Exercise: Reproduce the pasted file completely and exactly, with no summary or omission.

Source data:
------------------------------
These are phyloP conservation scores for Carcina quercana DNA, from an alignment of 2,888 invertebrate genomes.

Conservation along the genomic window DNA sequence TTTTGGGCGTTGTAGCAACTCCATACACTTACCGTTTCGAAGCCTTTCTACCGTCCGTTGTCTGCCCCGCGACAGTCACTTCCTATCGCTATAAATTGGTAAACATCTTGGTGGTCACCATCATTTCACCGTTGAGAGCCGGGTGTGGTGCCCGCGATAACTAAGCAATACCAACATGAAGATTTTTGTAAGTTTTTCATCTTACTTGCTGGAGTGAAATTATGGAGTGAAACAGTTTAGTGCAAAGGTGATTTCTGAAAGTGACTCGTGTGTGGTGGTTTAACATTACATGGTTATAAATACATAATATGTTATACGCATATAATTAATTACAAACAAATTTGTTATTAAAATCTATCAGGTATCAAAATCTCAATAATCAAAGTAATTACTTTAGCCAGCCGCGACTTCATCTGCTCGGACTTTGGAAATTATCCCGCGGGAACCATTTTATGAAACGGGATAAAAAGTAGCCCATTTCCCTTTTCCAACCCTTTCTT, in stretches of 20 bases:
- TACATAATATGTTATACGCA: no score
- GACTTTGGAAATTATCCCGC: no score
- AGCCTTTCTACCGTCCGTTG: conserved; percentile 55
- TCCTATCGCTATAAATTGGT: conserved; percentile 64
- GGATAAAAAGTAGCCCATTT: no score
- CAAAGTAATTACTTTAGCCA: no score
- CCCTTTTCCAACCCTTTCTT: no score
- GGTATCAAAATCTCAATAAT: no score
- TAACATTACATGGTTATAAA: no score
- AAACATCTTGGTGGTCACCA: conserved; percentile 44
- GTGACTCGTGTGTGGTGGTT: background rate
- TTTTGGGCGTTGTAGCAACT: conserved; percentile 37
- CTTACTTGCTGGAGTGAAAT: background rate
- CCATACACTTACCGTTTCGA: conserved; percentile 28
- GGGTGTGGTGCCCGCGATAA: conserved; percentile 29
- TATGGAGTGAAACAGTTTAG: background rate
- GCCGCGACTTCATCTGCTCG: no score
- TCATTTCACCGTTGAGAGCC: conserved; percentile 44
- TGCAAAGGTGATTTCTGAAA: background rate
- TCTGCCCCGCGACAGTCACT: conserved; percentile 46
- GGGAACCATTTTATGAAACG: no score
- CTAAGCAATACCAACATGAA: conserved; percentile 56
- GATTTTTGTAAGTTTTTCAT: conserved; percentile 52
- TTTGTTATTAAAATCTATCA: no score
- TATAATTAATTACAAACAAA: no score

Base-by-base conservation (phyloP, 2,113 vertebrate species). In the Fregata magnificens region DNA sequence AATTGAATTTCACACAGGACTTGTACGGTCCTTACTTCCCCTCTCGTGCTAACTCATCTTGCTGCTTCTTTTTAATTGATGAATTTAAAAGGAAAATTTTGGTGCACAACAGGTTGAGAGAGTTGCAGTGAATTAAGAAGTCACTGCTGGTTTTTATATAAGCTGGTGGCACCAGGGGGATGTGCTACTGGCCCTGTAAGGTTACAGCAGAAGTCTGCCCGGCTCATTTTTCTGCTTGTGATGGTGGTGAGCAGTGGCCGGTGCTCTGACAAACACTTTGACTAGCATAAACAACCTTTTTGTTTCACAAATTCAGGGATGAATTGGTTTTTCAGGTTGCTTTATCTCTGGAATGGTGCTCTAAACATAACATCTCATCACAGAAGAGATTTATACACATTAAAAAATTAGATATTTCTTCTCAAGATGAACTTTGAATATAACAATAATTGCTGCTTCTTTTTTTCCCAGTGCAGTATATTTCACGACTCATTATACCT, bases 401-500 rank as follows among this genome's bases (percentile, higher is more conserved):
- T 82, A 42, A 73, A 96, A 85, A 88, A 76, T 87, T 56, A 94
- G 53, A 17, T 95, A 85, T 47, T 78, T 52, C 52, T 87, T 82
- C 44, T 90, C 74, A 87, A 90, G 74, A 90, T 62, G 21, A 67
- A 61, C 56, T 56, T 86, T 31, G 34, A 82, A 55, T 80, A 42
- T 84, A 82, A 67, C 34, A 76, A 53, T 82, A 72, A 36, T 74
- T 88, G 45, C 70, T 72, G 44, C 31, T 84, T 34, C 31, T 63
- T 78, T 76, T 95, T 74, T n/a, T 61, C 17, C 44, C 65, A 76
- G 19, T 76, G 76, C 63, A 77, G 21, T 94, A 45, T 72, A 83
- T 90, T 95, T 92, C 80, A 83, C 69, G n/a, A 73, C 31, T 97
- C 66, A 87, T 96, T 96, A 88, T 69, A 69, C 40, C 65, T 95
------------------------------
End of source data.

These are phyloP conservation scores for Carcina quercana DNA, from an alignment of 2,888 invertebrate genomes.

Conservation along the genomic window DNA sequence TTTTGGGCGTTGTAGCAACTCCATACACTTACCGTTTCGAAGCCTTTCTACCGTCCGTTGTCTGCCCCGCGACAGTCACTTCCTATCGCTATAAATTGGTAAACATCTTGGTGGTCACCATCATTTCACCGTTGAGAGCCGGGTGTGGTGCCCGCGATAACTAAGCAATACCAACATGAAGATTTTTGTAAGTTTTTCATCTTACTTGCTGGAGTGAAATTATGGAGTGAAACAGTTTAGTGCAAAGGTGATTTCTGAAAGTGACTCGTGTGTGGTGGTTTAACATTACATGGTTATAAATACATAATATGTTATACGCATATAATTAATTACAAACAAATTTGTTATTAAAATCTATCAGGTATCAAAATCTCAATAATCAAAGTAATTACTTTAGCCAGCCGCGACTTCATCTGCTCGGACTTTGGAAATTATCCCGCGGGAACCATTTTATGAAACGGGATAAAAAGTAGCCCATTTCCCTTTTCCAACCCTTTCTT, in stretches of 20 bases:
- TACATAATATGTTATACGCA: no score
- GACTTTGGAAATTATCCCGC: no score
- AGCCTTTCTACCGTCCGTTG: conserved; percentile 55
- TCCTATCGCTATAAATTGGT: conserved; percentile 64
- GGATAAAAAGTAGCCCATTT: no score
- CAAAGTAATTACTTTAGCCA: no score
- CCCTTTTCCAACCCTTTCTT: no score
- GGTATCAAAATCTCAATAAT: no score
- TAACATTACATGGTTATAAA: no score
- AAACATCTTGGTGGTCACCA: conserved; percentile 44
- GTGACTCGTGTGTGGTGGTT: background rate
- TTTTGGGCGTTGTAGCAACT: conserved; percentile 37
- CTTACTTGCTGGAGTGAAAT: background rate
- CCATACACTTACCGTTTCGA: conserved; percentile 28
- GGGTGTGGTGCCCGCGATAA: conserved; percentile 29
- TATGGAGTGAAACAGTTTAG: background rate
- GCCGCGACTTCATCTGCTCG: no score
- TCATTTCACCGTTGAGAGCC: conserved; percentile 44
- TGCAAAGGTGATTTCTGAAA: background rate
- TCTGCCCCGCGACAGTCACT: conserved; percentile 46
- GGGAACCATTTTATGAAACG: no score
- CTAAGCAATACCAACATGAA: conserved; percentile 56
- GATTTTTGTAAGTTTTTCAT: conserved; percentile 52
- TTTGTTATTAAAATCTATCA: no score
- TATAATTAATTACAAACAAA: no score

Base-by-base conservation (phyloP, 2,113 vertebrate species). In the Fregata magnificens region DNA sequence AATTGAATTTCACACAGGACTTGTACGGTCCTTACTTCCCCTCTCGTGCTAACTCATCTTGCTGCTTCTTTTTAATTGATGAATTTAAAAGGAAAATTTTGGTGCACAACAGGTTGAGAGAGTTGCAGTGAATTAAGAAGTCACTGCTGGTTTTTATATAAGCTGGTGGCACCAGGGGGATGTGCTACTGGCCCTGTAAGGTTACAGCAGAAGTCTGCCCGGCTCATTTTTCTGCTTGTGATGGTGGTGAGCAGTGGCCGGTGCTCTGACAAACACTTTGACTAGCATAAACAACCTTTTTGTTTCACAAATTCAGGGATGAATTGGTTTTTCAGGTTGCTTTATCTCTGGAATGGTGCTCTAAACATAACATCTCATCACAGAAGAGATTTATACACATTAAAAAATTAGATATTTCTTCTCAAGATGAACTTTGAATATAACAATAATTGCTGCTTCTTTTTTTCCCAGTGCAGTATATTTCACGACTCATTATACCT, bases 401-500 rank as follows among this genome's bases (percentile, higher is more conserved):
- T 82, A 42, A 73, A 96, A 85, A 88, A 76, T 87, T 56, A 94
- G 53, A 17, T 95, A 85, T 47, T 78, T 52, C 52, T 87, T 82
- C 44, T 90, C 74, A 87, A 90, G 74, A 90, T 62, G 21, A 67
- A 61, C 56, T 56, T 86, T 31, G 34, A 82, A 55, T 80, A 42
- T 84, A 82, A 67, C 34, A 76, A 53, T 82, A 72, A 36, T 74
- T 88, G 45, C 70, T 72, G 44, C 31, T 84, T 34, C 31, T 63
- T 78, T 76, T 95, T 74, T n/a, T 61, C 17, C 44, C 65, A 76
- G 19, T 76, G 76, C 63, A 77, G 21, T 94, A 45, T 72, A 83
- T 90, T 95, T 92, C 80, A 83, C 69, G n/a, A 73, C 31, T 97
- C 66, A 87, T 96, T 96, A 88, T 69, A 69, C 40, C 65, T 95